I get feeds from a couple of companies with advertising on Facebook and some of the comments that come in for the corporate optometrists are not particularly good but they expect that that will happen when you’ve got a system which doesn’t allow that ultimate flexibility and is designed to produce a particular product in a particular way through a particular system. There are always going to be some people who it doesn’t suit who are going to be unhappy with the outcome. But they do know their customers. I mean they spend a lot of time talking to people. They know what drives them. I mean the whole should’ve gone to Specsavers thing is about risk, isn’t it. That’s a risk statement.
(Leigh)- Yeah, yeah.
(Mark)- It’s like, ‘look what’s happened to you, you should’ve gone to Specsavers’. The risk is not there.
(Leigh)- Yeah that’s very clever marketing.
(Mark)- It is, yeah. They understand what drives the psychology of people who buy optical services and products. And that’s a really important thing for independent optometry practises to do, as well.
(Leigh)- Jeremy asks a follow up question. He said, should independents be marketing just at their ideal customer or should they try and serve multiple markets at once.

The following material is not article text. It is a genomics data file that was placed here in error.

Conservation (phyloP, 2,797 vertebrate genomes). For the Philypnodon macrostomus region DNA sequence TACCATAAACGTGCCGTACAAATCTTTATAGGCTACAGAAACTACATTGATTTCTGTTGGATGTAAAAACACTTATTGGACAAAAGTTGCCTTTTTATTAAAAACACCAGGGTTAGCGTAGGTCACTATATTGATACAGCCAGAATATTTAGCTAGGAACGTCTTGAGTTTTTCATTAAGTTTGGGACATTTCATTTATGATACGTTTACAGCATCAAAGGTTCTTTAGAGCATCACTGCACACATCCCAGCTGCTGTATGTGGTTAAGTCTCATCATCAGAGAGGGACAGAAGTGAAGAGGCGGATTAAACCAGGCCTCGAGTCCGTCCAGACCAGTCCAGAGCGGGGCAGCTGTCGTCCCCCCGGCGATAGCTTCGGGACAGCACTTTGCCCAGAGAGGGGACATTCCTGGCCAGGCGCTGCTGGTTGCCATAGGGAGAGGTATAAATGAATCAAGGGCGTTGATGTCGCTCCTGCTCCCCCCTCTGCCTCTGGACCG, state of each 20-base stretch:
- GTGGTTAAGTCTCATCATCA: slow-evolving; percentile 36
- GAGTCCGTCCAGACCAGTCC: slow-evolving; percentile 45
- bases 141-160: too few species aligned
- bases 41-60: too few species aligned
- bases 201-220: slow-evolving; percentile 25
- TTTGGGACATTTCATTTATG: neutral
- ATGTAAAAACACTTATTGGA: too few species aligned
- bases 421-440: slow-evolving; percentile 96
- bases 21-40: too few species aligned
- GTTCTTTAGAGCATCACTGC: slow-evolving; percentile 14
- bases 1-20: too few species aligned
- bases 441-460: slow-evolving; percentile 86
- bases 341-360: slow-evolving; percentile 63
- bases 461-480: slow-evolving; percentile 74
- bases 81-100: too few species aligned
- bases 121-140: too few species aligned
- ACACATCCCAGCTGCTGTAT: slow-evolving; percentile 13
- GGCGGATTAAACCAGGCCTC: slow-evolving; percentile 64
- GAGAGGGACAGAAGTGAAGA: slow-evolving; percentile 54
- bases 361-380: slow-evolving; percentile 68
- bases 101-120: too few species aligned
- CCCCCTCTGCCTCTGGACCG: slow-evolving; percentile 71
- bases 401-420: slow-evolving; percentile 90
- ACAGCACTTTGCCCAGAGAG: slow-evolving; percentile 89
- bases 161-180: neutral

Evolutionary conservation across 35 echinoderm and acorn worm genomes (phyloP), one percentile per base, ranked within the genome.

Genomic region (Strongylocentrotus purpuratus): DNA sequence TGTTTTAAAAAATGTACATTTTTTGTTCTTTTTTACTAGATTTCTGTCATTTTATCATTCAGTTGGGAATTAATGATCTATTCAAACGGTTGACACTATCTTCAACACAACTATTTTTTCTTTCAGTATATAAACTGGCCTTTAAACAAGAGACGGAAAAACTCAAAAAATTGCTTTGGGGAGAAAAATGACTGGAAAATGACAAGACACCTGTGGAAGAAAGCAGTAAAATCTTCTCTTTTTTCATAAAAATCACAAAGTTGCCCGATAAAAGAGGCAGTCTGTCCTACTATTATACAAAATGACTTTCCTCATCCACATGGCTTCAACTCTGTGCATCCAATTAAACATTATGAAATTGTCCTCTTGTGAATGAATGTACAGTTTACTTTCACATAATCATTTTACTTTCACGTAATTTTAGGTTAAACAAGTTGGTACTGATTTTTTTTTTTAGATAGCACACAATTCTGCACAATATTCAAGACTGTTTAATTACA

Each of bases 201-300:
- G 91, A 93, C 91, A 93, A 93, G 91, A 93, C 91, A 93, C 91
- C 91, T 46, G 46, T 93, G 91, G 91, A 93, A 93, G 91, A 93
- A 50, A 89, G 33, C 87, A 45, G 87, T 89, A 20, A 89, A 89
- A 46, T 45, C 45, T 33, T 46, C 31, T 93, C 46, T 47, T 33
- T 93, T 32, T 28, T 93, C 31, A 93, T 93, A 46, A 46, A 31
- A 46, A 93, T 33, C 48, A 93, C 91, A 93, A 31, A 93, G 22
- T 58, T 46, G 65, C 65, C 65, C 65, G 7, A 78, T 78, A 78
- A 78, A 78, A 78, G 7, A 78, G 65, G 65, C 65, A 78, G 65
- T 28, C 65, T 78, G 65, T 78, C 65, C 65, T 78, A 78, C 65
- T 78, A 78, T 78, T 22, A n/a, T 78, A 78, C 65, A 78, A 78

(Mark)- Oh yeah, again, it depends on what your strategy is. So hopefully you will have thought about your strategy and you have a business plan and you’ve thought about what it is you want to be. It happens in the last month I’ve been dealing with two practises who are contact lens specialists. Well I can call them specialists because I’m an optometrist– You lot can’t, you can’t call yourself but I can call you specialist, specialist, specialist, specialist, so there we go!
But they are contact lens specialists and they have a particular approach to their market, to business, to the way they get referrals and new patients come into their practise. If you’re in Wangaratta or Warrnambool or one of those places, you’re going to have a broad range of different types of patients. I remember seeing, I’m sure they won’t mind me mentioning it, a practise at Maryborough in Victoria, it’s one of the lower income towns. A service centre for the farming community around. And the incomes out there are really low and there’s a lot of unemployment. But there’s a massive spike on the end of the income’s chart. They’ve clearly got some millionaires out there, some very wealthy people. Not a lot of them but they’re there nevertheless. It’s nice if you can cater for those people. The whole thing, all those kinds of markets are really interesting.